It doesn’t pay off to be misinformed in 2020. If you are entering the world of manufacturing with a brand new product, the least you can do is educate yourself about the industry that will become the pinnacle of your success. Information runs free on the internet, and getting in-depth knowledge about the procedures used in injection mold manufacturing is something you can discuss with the manager of your workshop. However, it never hurts to seek some information by yourself. That is why we have crafted a brief list with the most common words you will hear when you are discussing a manufacturing project.
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A cavity is the sculpted part of the mold that will shape your product. It’s the place where the molten resins will fall and take hold as they cool off to create a brand new part. The lesser cavities a mold has, the less expensive it will be to manufacture the product. The best workshops can optimize cavitation to get the most out of the main sculpt. You can create integrated molds for parts that need assembly, but they are often pretty inaccurate. The best you can do to ensure quality is to create a mold for each piece of the part you are creating.
How your product would end up if you didn’t have a say in the way it looked regarding its aesthetics? Dyes give you a choice to make your product look the way you want it when it comes to the color scheme of the finished piece. The diverse pigmentations available are usually mixed with the resins to get the parts in the desired color. They can be combined to meet precise specifications, or you can always play with the catalog to get what you are looking for.
· Digital Processes
Digital technology was introduced to the manufacturing world back in the ’80s. As you can guess, most of this manufacturing method is centered on the use of computers and manufacturing machines that are controlled by software. Most of these devices are the norm among many workshops since they are very reliable, and their rate of accuracy is very high. Given that it’s more efficient than hydraulics, it’s also one of the most expensive manufacturing methods out there.
· Hydraulic Processes
Hydraulics is the most common way to create a product using injection mold manufacturing techniques. These machines use hydraulic cylinders to clamp two halves of a pressing mold using an extensive amount of pressure. Once the product is created, it’s ejected using the same hydraulics to create a new part. The process happens in a matter of seconds, and while it’s not as precise as the ones using computers, it’s the preferred method for large quantities of product.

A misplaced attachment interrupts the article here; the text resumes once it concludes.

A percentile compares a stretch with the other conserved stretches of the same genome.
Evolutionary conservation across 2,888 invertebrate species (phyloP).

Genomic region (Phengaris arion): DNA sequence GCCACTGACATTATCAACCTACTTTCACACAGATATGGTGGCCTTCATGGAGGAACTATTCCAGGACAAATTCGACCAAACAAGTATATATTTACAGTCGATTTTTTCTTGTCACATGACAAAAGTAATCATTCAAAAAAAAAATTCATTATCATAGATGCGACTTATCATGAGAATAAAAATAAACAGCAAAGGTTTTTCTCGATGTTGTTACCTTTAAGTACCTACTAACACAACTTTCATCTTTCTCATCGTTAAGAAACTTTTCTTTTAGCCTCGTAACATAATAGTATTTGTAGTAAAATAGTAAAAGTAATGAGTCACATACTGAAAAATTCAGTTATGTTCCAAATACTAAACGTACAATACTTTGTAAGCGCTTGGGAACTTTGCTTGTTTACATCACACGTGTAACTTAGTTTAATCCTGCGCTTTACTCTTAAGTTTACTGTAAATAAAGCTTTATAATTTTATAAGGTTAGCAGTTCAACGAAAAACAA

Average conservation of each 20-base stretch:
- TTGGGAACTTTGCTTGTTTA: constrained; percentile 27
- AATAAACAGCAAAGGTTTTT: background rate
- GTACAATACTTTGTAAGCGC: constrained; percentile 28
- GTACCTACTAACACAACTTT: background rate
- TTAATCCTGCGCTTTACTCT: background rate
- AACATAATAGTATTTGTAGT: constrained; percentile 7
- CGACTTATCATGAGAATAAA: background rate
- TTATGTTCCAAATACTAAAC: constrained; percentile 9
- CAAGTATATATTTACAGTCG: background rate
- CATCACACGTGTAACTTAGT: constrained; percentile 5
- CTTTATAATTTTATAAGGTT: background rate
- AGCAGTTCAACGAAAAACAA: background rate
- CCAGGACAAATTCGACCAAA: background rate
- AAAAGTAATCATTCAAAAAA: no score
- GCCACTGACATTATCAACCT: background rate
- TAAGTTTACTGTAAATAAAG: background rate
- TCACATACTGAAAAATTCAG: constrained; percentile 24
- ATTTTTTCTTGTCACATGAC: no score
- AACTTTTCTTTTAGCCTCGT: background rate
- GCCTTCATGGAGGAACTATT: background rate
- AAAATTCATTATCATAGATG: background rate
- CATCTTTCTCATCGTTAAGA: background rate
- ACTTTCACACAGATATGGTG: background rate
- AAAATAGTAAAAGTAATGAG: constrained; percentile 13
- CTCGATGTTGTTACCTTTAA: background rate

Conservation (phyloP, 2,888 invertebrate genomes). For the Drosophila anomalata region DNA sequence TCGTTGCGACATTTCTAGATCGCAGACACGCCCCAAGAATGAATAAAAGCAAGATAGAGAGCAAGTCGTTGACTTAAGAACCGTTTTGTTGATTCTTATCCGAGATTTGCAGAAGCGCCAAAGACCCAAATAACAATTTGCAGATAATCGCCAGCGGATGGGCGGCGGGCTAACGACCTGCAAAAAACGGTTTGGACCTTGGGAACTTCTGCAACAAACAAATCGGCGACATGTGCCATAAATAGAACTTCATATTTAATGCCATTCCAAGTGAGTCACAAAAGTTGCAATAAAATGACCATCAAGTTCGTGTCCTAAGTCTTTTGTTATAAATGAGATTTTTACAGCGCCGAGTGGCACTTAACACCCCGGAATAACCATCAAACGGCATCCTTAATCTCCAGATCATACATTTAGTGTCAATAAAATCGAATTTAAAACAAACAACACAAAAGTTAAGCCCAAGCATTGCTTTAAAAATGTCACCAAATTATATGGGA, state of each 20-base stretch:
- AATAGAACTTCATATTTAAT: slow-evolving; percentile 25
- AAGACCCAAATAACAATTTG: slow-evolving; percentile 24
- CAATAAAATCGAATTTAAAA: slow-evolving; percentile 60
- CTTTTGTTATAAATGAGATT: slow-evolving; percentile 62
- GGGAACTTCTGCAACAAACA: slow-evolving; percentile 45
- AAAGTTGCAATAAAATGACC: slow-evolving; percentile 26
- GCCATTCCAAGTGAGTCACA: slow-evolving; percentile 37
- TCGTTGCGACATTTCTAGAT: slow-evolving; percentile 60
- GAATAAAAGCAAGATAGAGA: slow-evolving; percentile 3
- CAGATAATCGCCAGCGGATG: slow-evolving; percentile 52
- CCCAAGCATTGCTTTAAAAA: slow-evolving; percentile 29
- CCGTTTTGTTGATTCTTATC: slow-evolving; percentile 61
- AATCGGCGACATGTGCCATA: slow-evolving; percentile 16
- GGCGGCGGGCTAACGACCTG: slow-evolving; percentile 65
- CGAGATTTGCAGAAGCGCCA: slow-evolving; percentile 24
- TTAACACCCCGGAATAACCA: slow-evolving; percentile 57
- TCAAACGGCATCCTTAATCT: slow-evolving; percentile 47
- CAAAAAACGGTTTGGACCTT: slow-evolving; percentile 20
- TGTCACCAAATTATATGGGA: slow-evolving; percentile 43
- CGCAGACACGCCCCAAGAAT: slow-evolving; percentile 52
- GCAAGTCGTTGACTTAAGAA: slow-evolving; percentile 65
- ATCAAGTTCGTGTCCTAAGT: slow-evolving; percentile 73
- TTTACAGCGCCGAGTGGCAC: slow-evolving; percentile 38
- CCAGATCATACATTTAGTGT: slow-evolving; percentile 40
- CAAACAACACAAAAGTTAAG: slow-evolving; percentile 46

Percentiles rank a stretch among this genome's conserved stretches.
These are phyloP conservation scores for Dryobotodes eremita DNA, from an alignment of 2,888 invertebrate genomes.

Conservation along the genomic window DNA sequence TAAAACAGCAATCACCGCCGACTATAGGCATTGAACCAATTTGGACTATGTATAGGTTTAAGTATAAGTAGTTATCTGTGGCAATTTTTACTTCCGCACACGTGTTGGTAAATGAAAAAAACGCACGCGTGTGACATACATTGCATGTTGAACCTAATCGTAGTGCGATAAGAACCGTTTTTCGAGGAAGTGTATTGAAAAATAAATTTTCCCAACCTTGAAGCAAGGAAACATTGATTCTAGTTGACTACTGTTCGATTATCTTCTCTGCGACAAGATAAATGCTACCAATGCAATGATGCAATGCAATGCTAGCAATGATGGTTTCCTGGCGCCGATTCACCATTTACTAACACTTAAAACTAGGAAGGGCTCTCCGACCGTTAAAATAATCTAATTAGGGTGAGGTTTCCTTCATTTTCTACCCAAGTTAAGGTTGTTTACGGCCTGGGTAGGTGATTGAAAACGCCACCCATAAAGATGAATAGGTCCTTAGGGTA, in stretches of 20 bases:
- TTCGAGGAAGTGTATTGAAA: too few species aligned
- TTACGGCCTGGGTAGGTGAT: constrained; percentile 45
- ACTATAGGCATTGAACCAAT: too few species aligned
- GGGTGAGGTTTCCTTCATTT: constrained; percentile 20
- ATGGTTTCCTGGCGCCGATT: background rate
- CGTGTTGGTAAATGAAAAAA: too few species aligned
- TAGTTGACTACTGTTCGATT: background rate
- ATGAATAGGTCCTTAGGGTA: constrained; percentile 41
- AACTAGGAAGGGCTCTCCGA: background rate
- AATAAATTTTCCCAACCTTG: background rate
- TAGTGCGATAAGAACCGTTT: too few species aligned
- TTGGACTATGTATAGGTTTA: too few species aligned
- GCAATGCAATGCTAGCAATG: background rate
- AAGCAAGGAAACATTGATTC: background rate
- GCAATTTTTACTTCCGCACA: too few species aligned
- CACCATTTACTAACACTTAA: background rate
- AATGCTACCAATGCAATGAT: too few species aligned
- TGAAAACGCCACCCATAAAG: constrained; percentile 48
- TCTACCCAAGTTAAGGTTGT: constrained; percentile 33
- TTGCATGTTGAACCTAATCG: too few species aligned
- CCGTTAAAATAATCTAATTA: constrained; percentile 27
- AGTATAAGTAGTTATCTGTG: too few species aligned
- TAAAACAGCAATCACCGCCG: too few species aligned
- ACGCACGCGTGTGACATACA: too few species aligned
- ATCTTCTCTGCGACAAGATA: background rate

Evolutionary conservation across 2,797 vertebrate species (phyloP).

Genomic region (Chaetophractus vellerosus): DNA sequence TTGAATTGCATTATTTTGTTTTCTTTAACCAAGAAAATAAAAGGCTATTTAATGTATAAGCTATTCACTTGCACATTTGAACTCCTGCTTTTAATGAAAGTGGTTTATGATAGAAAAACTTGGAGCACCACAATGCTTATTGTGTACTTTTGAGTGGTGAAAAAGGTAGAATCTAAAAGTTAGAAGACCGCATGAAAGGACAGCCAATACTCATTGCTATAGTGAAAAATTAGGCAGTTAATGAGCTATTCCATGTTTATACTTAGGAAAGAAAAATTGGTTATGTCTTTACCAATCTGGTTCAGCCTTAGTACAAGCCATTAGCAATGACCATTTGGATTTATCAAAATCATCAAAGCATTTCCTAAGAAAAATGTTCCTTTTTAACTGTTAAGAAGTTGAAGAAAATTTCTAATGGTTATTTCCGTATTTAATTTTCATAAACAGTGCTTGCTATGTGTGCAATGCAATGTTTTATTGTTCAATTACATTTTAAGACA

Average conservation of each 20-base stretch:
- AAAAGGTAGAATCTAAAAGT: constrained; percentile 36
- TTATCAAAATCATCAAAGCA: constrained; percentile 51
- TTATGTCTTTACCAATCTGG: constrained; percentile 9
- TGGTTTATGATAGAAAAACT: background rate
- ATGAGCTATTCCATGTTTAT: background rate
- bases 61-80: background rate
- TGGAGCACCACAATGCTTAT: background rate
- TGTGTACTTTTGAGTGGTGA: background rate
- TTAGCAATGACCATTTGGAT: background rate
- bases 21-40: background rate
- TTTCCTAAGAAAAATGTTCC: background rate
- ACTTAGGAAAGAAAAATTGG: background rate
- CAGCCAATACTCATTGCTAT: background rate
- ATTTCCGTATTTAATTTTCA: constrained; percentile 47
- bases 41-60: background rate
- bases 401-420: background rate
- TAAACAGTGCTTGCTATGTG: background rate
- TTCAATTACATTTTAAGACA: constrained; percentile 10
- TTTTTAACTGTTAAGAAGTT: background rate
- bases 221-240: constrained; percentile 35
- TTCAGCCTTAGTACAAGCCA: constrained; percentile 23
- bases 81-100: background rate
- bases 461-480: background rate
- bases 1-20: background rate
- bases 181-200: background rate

· Hybrid Processes
It’s an amalgam of the technologies we already described. This alternative has been used for some time now by a lot of manufacturers. It has proven to be very cost-effective and reliable. While it has proven to be one of the best manufacturing methods, the production rates can’t reach the levels of near-perfection offered by digital manufacturing. It’s alsoregarded as one of the best ways to achieve the right wall thickness on intricate designs.
This hollow structure is the one that will make you tons of money, and rightly so since it’s the part that usually cost the most to create based on your design. Molds are used to produce large quantities of the same product, so if you are looking to penetrate a market with the availability of your product, you can have it made with the best metals to make sure they can withstand long production cycles.
Probably the most used word in the industry. Resins are the raw material used to create parts or finished products using injection mold manufacturing procedures. There are thousands of variations of this product, all of them suited for different needs according to the project they will be used for. You can choose plastic ones since they are often the most common, but others mimic sturdier materials.
· Robotic Tooling
Robotics is another trope brought by technology. In the manufacturing industry, robotics is synonymous with efficiency. They can handle all the stages of any manufacturing project with very little human involvement other than programming the device to do what it’s supposed to do.
· Wall Thickness
You will hear this term a lot in workshops, especially if you are creating a hollow piece. Wall thickness has an impact on everything, from production to quality of the finished product. Thin walls are trickier, and they need a lot of engineering done to get them right, but they also have the best-polished surfaces. You also have to take into account the fact that your choice of resins will affect the product. Uniformity will be a concern for many products, variations on the thickness of each project will be affected even by the slightest variation of the specs. As we said, it’s tricky business, but one that can be mastered by trial and error.